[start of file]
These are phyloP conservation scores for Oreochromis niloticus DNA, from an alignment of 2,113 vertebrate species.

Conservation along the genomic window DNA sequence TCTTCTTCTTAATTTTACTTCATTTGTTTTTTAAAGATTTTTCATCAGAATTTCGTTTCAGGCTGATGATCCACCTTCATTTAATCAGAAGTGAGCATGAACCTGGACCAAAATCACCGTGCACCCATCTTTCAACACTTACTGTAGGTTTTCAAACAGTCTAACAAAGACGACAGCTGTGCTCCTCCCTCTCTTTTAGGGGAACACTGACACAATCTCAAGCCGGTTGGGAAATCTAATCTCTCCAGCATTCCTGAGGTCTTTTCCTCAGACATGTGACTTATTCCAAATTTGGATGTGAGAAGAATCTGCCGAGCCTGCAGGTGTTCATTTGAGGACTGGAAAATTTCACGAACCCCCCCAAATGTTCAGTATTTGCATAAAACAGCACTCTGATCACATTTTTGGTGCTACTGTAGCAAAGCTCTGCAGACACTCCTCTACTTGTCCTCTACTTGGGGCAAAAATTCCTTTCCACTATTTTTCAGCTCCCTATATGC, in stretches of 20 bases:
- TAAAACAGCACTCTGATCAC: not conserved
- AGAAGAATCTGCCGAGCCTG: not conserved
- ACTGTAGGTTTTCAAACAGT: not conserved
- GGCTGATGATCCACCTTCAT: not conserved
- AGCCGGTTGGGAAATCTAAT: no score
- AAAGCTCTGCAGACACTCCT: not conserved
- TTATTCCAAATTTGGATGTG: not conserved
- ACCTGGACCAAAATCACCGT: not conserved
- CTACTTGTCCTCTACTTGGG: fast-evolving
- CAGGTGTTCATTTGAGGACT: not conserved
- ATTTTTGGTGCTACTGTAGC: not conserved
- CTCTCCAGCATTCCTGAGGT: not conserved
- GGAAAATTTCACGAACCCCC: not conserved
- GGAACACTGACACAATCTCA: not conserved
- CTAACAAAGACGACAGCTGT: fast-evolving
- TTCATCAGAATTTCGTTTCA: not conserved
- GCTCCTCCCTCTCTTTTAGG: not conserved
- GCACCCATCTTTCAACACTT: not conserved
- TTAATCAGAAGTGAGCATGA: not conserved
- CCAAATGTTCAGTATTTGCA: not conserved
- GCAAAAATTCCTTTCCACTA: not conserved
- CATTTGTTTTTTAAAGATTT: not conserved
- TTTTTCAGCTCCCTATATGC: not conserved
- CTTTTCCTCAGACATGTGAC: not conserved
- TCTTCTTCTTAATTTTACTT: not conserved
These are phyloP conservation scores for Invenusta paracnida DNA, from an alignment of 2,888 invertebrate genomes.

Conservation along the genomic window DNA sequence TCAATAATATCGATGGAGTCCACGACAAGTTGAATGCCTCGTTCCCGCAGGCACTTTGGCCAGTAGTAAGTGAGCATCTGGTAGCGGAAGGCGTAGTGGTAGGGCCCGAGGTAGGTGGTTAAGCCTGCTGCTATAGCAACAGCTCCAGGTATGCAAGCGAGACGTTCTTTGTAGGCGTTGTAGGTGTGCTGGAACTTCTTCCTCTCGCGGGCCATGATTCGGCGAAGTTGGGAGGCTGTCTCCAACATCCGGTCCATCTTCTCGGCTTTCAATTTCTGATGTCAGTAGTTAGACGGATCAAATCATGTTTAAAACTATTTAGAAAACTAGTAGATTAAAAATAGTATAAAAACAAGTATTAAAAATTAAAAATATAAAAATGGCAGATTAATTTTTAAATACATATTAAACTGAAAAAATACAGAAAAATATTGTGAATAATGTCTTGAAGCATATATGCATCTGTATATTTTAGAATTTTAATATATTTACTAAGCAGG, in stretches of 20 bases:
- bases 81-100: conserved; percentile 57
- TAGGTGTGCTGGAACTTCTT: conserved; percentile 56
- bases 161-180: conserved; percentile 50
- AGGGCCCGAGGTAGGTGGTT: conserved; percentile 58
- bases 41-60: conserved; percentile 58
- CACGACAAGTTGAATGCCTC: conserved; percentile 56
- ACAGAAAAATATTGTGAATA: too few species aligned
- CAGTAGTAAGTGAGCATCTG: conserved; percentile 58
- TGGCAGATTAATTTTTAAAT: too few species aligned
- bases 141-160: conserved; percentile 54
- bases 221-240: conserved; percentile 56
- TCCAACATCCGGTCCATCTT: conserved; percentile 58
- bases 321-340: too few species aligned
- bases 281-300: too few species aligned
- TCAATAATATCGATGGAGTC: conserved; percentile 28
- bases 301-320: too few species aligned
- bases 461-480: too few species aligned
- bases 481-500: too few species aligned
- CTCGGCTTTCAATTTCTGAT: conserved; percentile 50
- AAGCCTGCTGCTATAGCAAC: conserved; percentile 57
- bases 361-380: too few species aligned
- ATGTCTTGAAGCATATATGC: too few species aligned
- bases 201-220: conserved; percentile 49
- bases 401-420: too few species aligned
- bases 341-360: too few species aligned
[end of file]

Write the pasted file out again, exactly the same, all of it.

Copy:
These are phyloP conservation scores for Oreochromis niloticus DNA, from an alignment of 2,113 vertebrate species.

Conservation along the genomic window DNA sequence TCTTCTTCTTAATTTTACTTCATTTGTTTTTTAAAGATTTTTCATCAGAATTTCGTTTCAGGCTGATGATCCACCTTCATTTAATCAGAAGTGAGCATGAACCTGGACCAAAATCACCGTGCACCCATCTTTCAACACTTACTGTAGGTTTTCAAACAGTCTAACAAAGACGACAGCTGTGCTCCTCCCTCTCTTTTAGGGGAACACTGACACAATCTCAAGCCGGTTGGGAAATCTAATCTCTCCAGCATTCCTGAGGTCTTTTCCTCAGACATGTGACTTATTCCAAATTTGGATGTGAGAAGAATCTGCCGAGCCTGCAGGTGTTCATTTGAGGACTGGAAAATTTCACGAACCCCCCCAAATGTTCAGTATTTGCATAAAACAGCACTCTGATCACATTTTTGGTGCTACTGTAGCAAAGCTCTGCAGACACTCCTCTACTTGTCCTCTACTTGGGGCAAAAATTCCTTTCCACTATTTTTCAGCTCCCTATATGC, in stretches of 20 bases:
- TAAAACAGCACTCTGATCAC: not conserved
- AGAAGAATCTGCCGAGCCTG: not conserved
- ACTGTAGGTTTTCAAACAGT: not conserved
- GGCTGATGATCCACCTTCAT: not conserved
- AGCCGGTTGGGAAATCTAAT: no score
- AAAGCTCTGCAGACACTCCT: not conserved
- TTATTCCAAATTTGGATGTG: not conserved
- ACCTGGACCAAAATCACCGT: not conserved
- CTACTTGTCCTCTACTTGGG: fast-evolving
- CAGGTGTTCATTTGAGGACT: not conserved
- ATTTTTGGTGCTACTGTAGC: not conserved
- CTCTCCAGCATTCCTGAGGT: not conserved
- GGAAAATTTCACGAACCCCC: not conserved
- GGAACACTGACACAATCTCA: not conserved
- CTAACAAAGACGACAGCTGT: fast-evolving
- TTCATCAGAATTTCGTTTCA: not conserved
- GCTCCTCCCTCTCTTTTAGG: not conserved
- GCACCCATCTTTCAACACTT: not conserved
- TTAATCAGAAGTGAGCATGA: not conserved
- CCAAATGTTCAGTATTTGCA: not conserved
- GCAAAAATTCCTTTCCACTA: not conserved
- CATTTGTTTTTTAAAGATTT: not conserved
- TTTTTCAGCTCCCTATATGC: not conserved
- CTTTTCCTCAGACATGTGAC: not conserved
- TCTTCTTCTTAATTTTACTT: not conserved
These are phyloP conservation scores for Invenusta paracnida DNA, from an alignment of 2,888 invertebrate genomes.

Conservation along the genomic window DNA sequence TCAATAATATCGATGGAGTCCACGACAAGTTGAATGCCTCGTTCCCGCAGGCACTTTGGCCAGTAGTAAGTGAGCATCTGGTAGCGGAAGGCGTAGTGGTAGGGCCCGAGGTAGGTGGTTAAGCCTGCTGCTATAGCAACAGCTCCAGGTATGCAAGCGAGACGTTCTTTGTAGGCGTTGTAGGTGTGCTGGAACTTCTTCCTCTCGCGGGCCATGATTCGGCGAAGTTGGGAGGCTGTCTCCAACATCCGGTCCATCTTCTCGGCTTTCAATTTCTGATGTCAGTAGTTAGACGGATCAAATCATGTTTAAAACTATTTAGAAAACTAGTAGATTAAAAATAGTATAAAAACAAGTATTAAAAATTAAAAATATAAAAATGGCAGATTAATTTTTAAATACATATTAAACTGAAAAAATACAGAAAAATATTGTGAATAATGTCTTGAAGCATATATGCATCTGTATATTTTAGAATTTTAATATATTTACTAAGCAGG, in stretches of 20 bases:
- bases 81-100: conserved; percentile 57
- TAGGTGTGCTGGAACTTCTT: conserved; percentile 56
- bases 161-180: conserved; percentile 50
- AGGGCCCGAGGTAGGTGGTT: conserved; percentile 58
- bases 41-60: conserved; percentile 58
- CACGACAAGTTGAATGCCTC: conserved; percentile 56
- ACAGAAAAATATTGTGAATA: too few species aligned
- CAGTAGTAAGTGAGCATCTG: conserved; percentile 58
- TGGCAGATTAATTTTTAAAT: too few species aligned
- bases 141-160: conserved; percentile 54
- bases 221-240: conserved; percentile 56
- TCCAACATCCGGTCCATCTT: conserved; percentile 58
- bases 321-340: too few species aligned
- bases 281-300: too few species aligned
- TCAATAATATCGATGGAGTC: conserved; percentile 28
- bases 301-320: too few species aligned
- bases 461-480: too few species aligned
- bases 481-500: too few species aligned
- CTCGGCTTTCAATTTCTGAT: conserved; percentile 50
- AAGCCTGCTGCTATAGCAAC: conserved; percentile 57
- bases 361-380: too few species aligned
- ATGTCTTGAAGCATATATGC: too few species aligned
- bases 201-220: conserved; percentile 49
- bases 401-420: too few species aligned
- bases 341-360: too few species aligned